Earlier, "... Read the opinion. It explains, in detail, why your argument is contrary to the law. The Copyright Act explicitly deals with simultaneous recording of live transmissions. ..."

    And YOUR reading of the opinion and "the" Copyright Act in this situation is ...?

    Do tell.

  • Sep 8th, 2011 @ 7:22am

    Bloomberg did not copy Swatch's RECORDING.

    It's real simple -- Bloomberg did not copy Swatch's copyright RECORDING, Bloomberg copied a conversation, just as Swatch did.

    Suppose 10 video journalists show up to record the President's speech, does the first to hit the send button on their recording invalidate the other 9?

    No, because the other 9 did not copy the first videographer's RECORDING, they all recorded something from the free and open airwaves, available to all.

  • Sep 5th, 2011 @ 8:16am

    chillingeffects.org not ce.org

    chillingeffects.org not ce.org

  • Sep 5th, 2011 @ 8:16am

    chillingeffects.org not ce.org

    chillingeffects.org not ce.org

  • Sep 5th, 2011 @ 8:15am

    chillingeffects.org not ce.org

    chillingeffects.org not ce.org

  • Sep 5th, 2011 @ 8:15am

    chillingeffects.org not ce.org

    chillingeffects.org not ce.org

  • Jun 10th, 2010 @ 5:46am

    Do they really use the radar gun or do they just say they used it. Who would know?

    One cop turn his RADAR gun around to show me that he clocked me going 35 in a 25 zone. I could tell he was preparing for court, and wanted me to know I could not beat his testimony.

    For all I know, the RADAR gun was stuck on 35 all day and he used the same ploy on everyone.

    Testimony is all. Because it's a time-thing, there is no "evidence".

  • Jun 10th, 2010 @ 5:39am

    "your cynicical suggestion of a profit motive" hahahahaha

    I was stopped for speeding in Maryland, US, kept quiet all the way through the ticket, and as the cop walked away, I decided to be bold. I mentioned to the cop that he never said anything about safety. He turned and said, "We understand each other completely."

    In other words, speeding tickets are not for safety, otherwise the cops would drive in traffic to dampen people's speed.

    It's all about revenue.

    In Arlington County, Virginia, US, the driving safety class instructors tell us to avoid Arlington during our probation because the police give tickets on a whim regardless of our behavior on the roadway ... because they are incentivised by the one with the most tickets choosing their vacation days first. If a cop wants Christmas off, they must beat all other cop's ticket numbers.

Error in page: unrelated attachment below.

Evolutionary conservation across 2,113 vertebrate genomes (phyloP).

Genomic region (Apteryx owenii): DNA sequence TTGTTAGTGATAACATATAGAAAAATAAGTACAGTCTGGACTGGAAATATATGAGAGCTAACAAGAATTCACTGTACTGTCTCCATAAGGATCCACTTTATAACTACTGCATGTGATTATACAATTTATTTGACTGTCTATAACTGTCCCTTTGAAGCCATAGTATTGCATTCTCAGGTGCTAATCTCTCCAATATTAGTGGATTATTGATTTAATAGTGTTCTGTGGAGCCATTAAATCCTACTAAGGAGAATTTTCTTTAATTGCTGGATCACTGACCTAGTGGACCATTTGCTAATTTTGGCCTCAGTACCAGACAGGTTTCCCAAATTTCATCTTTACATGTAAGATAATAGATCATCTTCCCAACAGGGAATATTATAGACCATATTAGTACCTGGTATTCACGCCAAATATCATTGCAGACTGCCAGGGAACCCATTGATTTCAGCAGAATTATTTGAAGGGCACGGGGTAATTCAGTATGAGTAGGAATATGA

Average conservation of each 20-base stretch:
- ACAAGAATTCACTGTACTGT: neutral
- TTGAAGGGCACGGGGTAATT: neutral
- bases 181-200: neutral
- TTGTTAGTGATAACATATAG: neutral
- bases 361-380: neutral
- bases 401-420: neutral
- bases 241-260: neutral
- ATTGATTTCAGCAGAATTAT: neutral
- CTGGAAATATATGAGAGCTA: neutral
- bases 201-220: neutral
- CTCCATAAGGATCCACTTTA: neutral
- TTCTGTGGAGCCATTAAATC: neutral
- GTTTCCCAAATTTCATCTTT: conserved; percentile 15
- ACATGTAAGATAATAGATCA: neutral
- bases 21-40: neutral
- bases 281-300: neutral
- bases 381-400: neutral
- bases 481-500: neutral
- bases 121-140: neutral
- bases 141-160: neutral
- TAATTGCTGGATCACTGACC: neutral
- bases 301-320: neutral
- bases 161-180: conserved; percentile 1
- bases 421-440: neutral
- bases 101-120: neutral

Speeding tickets have nothing to do with safety.

    Speeding tickets have everything to do with revenue.

  • Jun 10th, 2010 @ 4:23am

    "I slept through speed class so I'm certified to assess legal speeds now."

    So now we have to have a court case challenging the accuracy of the training, and if it's accurate (hahahahaha!), then challenging the practiced success accuracy of the officer's mastery of the training (hahahahaha!). Eyewitness testimony has proven incredibly faulty and unreliable. The judge is a dolt.

    They keep moving the bar (so to speak) on how much a speeding ticket is worth. It's REVENUE for the Police, so that's their incentive. It's risk of loosing your license and paying exorbitant insurance rates for drivers, so that's their incentive.

    The real challenge is finding a good lawyer who can set precedent to toss this judge back into reality.

    Justice is not in the balance, apparently, it's in a pendulum.

    Justice is available, it just takes a little work ... okay, a lot of work ... to dethrone the Police and the Judge.

    I for one am all for tanking RADAR and LASER.

    However, I was stopped by a cop using a stopwatch to clock cars passing line markers on the highway!

  • Jun 10th, 2010 @ 2:52am

    The computer cannot be any smarter than the person sitting in front of it.

    Actually, this happens all the time -- people blaming technology for not living up to their dream expectations. It's all in the glossy advertisements: "... buy this and your life will change ..." Although that's nothing new, no one sues aftershave or cologne or perfume makers when they fail to "win" a date (or "win" on a date). But people think technology stuff is smarter then they are, and so they think it will magically compensate for their own lack of thinking. As a technical consultant, I have to address this daily: The computer cannot be any smarter than the person sitting in front of it.

  • Apr 23rd, 2010 @ 3:44am

    Re: Re: Re: Who cares...

    Earlier: "... If you don't like something, change it. If you can't change it, change your attitude. Don't complain ..."

    An excellent lesson for the co-moderators to try being patient, considerate, and to overcome their own failure of imagination on how to deal with the issue: monetizing the customer's eyeballs is NOT the customer's responsibility .. unless you PAY them. ;-)

  • Apr 23rd, 2010 @ 3:36am

    Re: More context on the brouhaha

    Wow, I see this all the time.